By Thalia Halloran

This post is part of a series called Profiles in Leadership, chronicling the extraordinary endeavors of our students during the unprecedented COVID-19 pandemic.


Political Engagement Project fellows Erin Lee, Catherine Martinez, and Julianna Rennie (PEP ’20, PPS’21) didn’t let the COVID-19 pandemic stop their fascinating work on immigration and representation.

Before the pandemic, Lee, Martinez, and Rennie were working on a research project in conjunction with Duke’s chapter of Define American—an organization that, according to its mission statement, “fights injustice and anti-immigrant hate through the power of storytelling”—to create a documentary about the organization’s advocacy for undocumented immigrants, especially Undocu-Awareness week—planned for the week of March 16. The work was part of PPS590 Democracy Lab, the gateway course to the Political Engagement Project, a fellowship co-sponsored by the Hart Leadership Program and Polis: Center for Politics.

When Duke announced that students would not be returning to campus due to the pandemic, the three students decided to shift the focus of their project to a pressing topic: ethical representation of Asian immigrants and Asian Americans in the wake of COVID-19.

For Lee, who identifies as Korean American, this issue hits close to home. As the severity of the pandemic became more clear on a global scale, even the highest levels of government repeated xenophobic rhetoric. Lee cites President Donald Trump’s retraction of his earlier use of the racially charged term “Chinese virus.” In his statement discouraging violence against Asian Americans, he tweeted, “They are working closely with us to get rid of [the virus].”

As Lee explains, “When he uses that identifier ‘American,’ and then uses words like ‘they’ and ‘us’ as if we’re not part of ‘us,’ that’s unethical to me. It shows how fragile representation can be and how powerful being intentional in your wording can be.”

Rennie, who co-created 9th Street Journal, a student-led news organization which focuses on Durham local news, has used her experience in journalism to spearhead six interviews with Asian immigrants, Asian Americans, and Duke professors which the students plan to use to create an audio documentary/podcast and a guidebook on ethical representation.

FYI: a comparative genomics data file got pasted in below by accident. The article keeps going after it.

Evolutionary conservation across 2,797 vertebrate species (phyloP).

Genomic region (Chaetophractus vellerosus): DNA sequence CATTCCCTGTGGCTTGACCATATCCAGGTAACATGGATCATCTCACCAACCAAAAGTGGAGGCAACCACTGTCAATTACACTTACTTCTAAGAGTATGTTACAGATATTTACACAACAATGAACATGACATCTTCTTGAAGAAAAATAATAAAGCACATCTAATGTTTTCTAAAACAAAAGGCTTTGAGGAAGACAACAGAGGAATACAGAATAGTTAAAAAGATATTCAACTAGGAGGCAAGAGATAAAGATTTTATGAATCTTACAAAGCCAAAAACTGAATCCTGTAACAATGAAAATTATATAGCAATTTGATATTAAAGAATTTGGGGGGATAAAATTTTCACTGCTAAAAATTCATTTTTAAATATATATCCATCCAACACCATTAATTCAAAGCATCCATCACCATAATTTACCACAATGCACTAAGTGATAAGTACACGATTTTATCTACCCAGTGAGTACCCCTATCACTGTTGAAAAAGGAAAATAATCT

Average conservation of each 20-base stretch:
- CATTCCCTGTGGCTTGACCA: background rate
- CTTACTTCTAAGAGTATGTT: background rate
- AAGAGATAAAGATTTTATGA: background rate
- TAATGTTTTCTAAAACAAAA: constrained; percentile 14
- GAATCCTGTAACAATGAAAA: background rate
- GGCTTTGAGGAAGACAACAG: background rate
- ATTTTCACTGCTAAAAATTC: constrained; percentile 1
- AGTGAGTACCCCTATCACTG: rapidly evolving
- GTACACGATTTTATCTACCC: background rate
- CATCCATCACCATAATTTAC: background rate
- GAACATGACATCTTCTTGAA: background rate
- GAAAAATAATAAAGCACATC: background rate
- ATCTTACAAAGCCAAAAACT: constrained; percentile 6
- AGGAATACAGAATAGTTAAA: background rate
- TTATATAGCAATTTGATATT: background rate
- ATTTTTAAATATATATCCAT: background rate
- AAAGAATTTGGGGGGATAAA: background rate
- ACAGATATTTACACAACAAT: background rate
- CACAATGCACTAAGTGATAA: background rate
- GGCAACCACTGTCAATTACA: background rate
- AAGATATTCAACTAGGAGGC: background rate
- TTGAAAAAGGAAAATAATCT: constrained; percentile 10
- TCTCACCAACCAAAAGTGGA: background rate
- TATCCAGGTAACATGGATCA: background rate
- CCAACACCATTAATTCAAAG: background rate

She says that the experience made her imagine “what it would be like to be on a campus that thinks about immigrant students not as an afterthought but on the forefront.”

Martinez, who co-directed Duke’s 2019 Common Ground retreat, which focuses on fostering student connection with frank discussion about identity topics, has taken point on assembling the group’s ethical representation guidebook.

“Ethical representation is being able to portray yourself how it’s supposed to be, and for people to perceive it the way that you portray it. It’s multidimensional, and it’s democratic,” Martinez said.

With the guidebook, the students plan to recommend ways for media to ethically represent any minority group, not only Asians and Asian Americans.

In this time of crisis, the students are focusing on helping others and themselves. Martinez advises that her peers “use this time for reflection and personal growth and to try to find peace.” Rennie recommends that students “reach out to people in your networks from on campus.” And Lee offered a saying she often shares with her friends: “When your brain and the world are unkind to you, you have to be kinder to yourself.”